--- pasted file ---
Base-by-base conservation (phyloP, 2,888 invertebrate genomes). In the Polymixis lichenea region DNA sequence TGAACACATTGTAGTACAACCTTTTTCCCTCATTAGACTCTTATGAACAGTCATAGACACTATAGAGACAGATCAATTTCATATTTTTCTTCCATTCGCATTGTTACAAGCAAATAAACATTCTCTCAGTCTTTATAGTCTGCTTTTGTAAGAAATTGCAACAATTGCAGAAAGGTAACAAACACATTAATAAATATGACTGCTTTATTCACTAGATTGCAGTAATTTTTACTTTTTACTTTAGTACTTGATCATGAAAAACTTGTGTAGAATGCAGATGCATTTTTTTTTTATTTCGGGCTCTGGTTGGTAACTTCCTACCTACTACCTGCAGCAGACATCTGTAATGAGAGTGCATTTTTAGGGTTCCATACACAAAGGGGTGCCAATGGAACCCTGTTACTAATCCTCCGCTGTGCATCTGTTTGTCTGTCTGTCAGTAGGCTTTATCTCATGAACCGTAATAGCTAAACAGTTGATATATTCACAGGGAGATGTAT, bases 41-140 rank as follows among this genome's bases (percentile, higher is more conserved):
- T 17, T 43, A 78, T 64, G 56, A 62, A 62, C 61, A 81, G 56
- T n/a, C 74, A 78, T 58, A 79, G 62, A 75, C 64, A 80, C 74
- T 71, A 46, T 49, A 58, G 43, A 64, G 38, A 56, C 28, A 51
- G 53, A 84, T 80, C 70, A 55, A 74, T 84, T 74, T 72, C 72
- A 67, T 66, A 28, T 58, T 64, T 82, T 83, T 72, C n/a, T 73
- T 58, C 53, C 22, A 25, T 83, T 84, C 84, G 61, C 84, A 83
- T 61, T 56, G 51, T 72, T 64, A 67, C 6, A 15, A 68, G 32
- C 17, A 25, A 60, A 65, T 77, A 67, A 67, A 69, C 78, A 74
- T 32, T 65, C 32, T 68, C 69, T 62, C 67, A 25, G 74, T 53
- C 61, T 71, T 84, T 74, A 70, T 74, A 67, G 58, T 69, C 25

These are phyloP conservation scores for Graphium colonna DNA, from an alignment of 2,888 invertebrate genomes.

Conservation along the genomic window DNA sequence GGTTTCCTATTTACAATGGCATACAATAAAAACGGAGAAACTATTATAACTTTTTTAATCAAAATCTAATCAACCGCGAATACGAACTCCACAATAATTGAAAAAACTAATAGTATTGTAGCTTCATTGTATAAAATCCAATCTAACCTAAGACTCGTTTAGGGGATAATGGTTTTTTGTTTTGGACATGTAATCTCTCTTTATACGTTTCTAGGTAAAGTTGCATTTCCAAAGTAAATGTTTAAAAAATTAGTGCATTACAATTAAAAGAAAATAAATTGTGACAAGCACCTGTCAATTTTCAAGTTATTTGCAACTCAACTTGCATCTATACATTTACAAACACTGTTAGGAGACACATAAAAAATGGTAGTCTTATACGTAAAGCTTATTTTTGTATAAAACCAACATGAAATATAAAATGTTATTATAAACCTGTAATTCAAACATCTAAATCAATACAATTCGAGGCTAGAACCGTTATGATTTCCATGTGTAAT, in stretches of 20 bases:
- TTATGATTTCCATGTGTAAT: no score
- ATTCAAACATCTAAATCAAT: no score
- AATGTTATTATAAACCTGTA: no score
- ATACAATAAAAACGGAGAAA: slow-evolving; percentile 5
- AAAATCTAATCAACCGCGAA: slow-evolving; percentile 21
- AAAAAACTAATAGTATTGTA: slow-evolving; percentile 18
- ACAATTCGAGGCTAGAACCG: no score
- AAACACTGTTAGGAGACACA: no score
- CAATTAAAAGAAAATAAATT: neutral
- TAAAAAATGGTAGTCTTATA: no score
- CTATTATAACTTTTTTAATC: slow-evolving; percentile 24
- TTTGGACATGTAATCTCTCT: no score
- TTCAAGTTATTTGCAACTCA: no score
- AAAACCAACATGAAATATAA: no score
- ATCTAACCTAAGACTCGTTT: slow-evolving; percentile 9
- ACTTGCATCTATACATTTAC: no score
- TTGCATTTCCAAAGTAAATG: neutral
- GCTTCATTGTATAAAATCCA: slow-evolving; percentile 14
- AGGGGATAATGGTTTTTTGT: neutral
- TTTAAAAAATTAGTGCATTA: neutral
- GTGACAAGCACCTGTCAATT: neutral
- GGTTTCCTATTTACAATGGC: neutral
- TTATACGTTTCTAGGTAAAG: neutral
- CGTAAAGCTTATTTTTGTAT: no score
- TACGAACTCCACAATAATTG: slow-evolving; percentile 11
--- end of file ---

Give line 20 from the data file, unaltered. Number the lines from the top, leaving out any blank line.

- ACAATTCGAGGCTAGAACCG: no score